Once tooth enamel is lost, it’s gone forever—or at least, that was the case until now. Scientists in China have developed a liquid solution that can effectively grow back the external surface of damaged tooth enamel, using a material that mimics the natural mineralization process of our teeth’s protective outer layer. In today’s post, our Statesville dentist discusses the significance of this research, and what it means for or oral health and the field of dentistry.
Tooth enamel is the hardest substance in our bodies. It’s formed in a biomineralization process whereby cells, called ameloblasts, secrete proteins that eventually harden into the enamel substance. These ameloblasts only present during tooth development, meaning that once we graduate babyhood, our mature teeth have virtually no natural ability to self-repair. So far, all attempts to replicate ameloblasts and the complex, crystalline structure they create have been unsuccessful.
Researchers at Zhejiang University used a new kind of calcium phosphate ion clusters (CPICs), measuring just 1.5 nanometres in diameter (about one billionth of a metre). The tiny particles were then stabilized in an ethanol solution with a chemical called triethylamine, which prevents them from clumping together. When the resulting gel-like substance was applied to human teeth, the ultra-small clusters successfully fused to the fish-scale-like structure of native enamel. The new “artificial” enamel was equally as durable as the natural tooth enamel.
Although the team’s findings have been reported in a reputable scientific journal, Science Advances, there is a long way to go until the solution can be used in your local dentist office. Firstly, artificial enamel only developed to a thickness of up to 2.8 micrometres, hundreds of times thinner than a full layer of natural tooth enamel. The solution will need to be refined to make it more effective—if not, patients will have to receive hundreds of coatings.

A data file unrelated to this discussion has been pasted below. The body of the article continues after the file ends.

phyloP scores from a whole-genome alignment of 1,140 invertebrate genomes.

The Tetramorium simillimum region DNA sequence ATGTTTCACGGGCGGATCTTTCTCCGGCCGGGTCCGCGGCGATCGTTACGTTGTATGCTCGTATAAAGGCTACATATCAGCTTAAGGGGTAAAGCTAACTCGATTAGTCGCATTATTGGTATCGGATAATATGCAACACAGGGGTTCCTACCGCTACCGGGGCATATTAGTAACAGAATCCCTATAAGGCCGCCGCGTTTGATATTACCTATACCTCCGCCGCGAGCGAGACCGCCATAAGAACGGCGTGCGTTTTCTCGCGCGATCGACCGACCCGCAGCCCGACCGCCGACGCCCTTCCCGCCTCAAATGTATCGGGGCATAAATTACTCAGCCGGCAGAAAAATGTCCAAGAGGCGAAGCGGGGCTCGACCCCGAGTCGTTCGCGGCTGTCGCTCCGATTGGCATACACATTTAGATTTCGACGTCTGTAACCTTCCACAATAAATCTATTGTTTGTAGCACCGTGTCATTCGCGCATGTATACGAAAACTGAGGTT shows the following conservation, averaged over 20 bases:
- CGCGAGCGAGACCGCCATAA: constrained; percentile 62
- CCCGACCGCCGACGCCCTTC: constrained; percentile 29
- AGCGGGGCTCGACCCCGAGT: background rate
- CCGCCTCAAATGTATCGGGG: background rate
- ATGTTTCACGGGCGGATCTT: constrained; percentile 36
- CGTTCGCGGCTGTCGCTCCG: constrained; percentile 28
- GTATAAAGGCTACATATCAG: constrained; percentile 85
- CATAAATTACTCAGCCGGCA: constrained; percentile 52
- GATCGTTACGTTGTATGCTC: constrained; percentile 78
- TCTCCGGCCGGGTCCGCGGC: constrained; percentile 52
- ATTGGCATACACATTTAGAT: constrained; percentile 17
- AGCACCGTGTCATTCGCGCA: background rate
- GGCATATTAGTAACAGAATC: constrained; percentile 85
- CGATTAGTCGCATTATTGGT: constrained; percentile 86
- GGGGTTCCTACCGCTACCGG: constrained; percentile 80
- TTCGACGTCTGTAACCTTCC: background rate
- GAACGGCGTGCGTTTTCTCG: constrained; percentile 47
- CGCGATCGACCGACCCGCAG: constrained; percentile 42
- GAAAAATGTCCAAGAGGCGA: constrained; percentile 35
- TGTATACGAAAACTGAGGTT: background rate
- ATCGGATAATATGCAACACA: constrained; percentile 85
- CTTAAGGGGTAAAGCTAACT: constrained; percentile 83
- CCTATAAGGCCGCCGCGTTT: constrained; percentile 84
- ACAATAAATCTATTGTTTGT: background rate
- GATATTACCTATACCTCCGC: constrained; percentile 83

The team also needs to demonstrate beyond a shadow of a doubt that their material is safe – especially since there are concerns about the toxicity of the main stabilizing compound, trimethylamine. According to the team, the trimethylamine chemical evaporates in ethanol during the stabilizing process, and should therefore pose no threat. However, this must be tested and proven in clinical trials.
Between testing, federal approvals, international distribution, and marketing, it will likely be several years before this material finds its way into clinical use at your local dentist, even if future tests indicate it’s both safe and effective. Until such time, conventional advice on dental health remains as sound as ever. Brush and floss your teeth twice a day, every day, and be sure to schedule a dental cleaning and checkup twice a year—because as it stands, your tooth enamel is irreplaceable!
Dr. Robert Schmidt is a Statesville general dentist specializing in crowns, tooth whitening, root canals, and tooth implants. To schedule an appointment at our office, please click here.